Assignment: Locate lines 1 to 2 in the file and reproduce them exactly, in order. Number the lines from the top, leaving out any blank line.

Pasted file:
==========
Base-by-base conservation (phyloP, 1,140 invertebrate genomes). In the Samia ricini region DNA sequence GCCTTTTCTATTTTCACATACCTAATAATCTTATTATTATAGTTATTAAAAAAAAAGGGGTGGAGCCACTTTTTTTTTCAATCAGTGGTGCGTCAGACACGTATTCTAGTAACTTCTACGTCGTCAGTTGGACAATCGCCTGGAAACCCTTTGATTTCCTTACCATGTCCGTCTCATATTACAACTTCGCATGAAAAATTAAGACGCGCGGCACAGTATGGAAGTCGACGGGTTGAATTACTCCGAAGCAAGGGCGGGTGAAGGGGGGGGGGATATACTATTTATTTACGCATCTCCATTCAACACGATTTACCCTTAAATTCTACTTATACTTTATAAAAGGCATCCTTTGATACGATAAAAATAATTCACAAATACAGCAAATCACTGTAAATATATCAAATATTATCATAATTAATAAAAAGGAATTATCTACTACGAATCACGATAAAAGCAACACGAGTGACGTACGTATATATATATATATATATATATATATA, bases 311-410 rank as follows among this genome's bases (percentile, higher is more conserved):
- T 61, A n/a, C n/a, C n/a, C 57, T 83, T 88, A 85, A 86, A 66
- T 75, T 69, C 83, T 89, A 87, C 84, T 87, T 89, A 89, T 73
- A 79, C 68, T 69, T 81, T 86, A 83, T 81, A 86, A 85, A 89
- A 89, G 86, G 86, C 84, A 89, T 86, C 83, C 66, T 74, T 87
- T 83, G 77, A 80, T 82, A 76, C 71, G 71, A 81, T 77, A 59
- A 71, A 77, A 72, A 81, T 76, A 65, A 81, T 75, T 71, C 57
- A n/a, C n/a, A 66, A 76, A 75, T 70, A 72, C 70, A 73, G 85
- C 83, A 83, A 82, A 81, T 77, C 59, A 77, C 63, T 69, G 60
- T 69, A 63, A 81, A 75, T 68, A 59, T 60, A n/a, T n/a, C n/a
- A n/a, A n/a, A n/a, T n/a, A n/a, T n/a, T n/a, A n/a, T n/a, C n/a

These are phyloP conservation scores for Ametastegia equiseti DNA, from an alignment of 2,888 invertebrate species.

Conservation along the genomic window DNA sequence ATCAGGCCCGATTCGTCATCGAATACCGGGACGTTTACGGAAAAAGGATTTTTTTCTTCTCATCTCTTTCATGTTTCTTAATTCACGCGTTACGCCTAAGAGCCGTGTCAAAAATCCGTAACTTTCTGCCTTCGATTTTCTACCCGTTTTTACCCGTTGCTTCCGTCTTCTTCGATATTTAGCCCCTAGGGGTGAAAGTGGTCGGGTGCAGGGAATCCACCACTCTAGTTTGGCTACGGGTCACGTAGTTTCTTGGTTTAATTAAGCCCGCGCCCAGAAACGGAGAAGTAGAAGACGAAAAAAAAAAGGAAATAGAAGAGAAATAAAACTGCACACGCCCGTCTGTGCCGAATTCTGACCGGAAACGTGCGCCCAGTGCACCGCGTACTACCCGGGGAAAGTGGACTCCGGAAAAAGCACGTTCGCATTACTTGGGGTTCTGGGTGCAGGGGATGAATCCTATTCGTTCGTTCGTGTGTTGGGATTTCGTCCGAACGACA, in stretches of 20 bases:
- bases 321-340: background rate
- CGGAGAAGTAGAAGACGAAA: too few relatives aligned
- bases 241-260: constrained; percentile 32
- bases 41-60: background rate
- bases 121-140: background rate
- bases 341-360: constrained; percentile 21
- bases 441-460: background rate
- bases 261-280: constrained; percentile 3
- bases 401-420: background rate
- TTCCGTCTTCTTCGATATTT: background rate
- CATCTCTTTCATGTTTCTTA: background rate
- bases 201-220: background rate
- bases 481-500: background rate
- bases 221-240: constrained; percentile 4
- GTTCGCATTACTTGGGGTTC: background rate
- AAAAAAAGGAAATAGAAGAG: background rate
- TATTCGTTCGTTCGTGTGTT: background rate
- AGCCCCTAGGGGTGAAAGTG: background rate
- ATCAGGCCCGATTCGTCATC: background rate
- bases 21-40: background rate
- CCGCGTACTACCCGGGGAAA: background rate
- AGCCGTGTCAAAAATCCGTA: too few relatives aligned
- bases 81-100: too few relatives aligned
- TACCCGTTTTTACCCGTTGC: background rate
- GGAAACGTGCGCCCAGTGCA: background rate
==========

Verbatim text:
Base-by-base conservation (phyloP, 1,140 invertebrate genomes). In the Samia ricini region DNA sequence GCCTTTTCTATTTTCACATACCTAATAATCTTATTATTATAGTTATTAAAAAAAAAGGGGTGGAGCCACTTTTTTTTTCAATCAGTGGTGCGTCAGACACGTATTCTAGTAACTTCTACGTCGTCAGTTGGACAATCGCCTGGAAACCCTTTGATTTCCTTACCATGTCCGTCTCATATTACAACTTCGCATGAAAAATTAAGACGCGCGGCACAGTATGGAAGTCGACGGGTTGAATTACTCCGAAGCAAGGGCGGGTGAAGGGGGGGGGGATATACTATTTATTTACGCATCTCCATTCAACACGATTTACCCTTAAATTCTACTTATACTTTATAAAAGGCATCCTTTGATACGATAAAAATAATTCACAAATACAGCAAATCACTGTAAATATATCAAATATTATCATAATTAATAAAAAGGAATTATCTACTACGAATCACGATAAAAGCAACACGAGTGACGTACGTATATATATATATATATATATATATATA, bases 311-410 rank as follows among this genome's bases (percentile, higher is more conserved):
- T 61, A n/a, C n/a, C n/a, C 57, T 83, T 88, A 85, A 86, A 66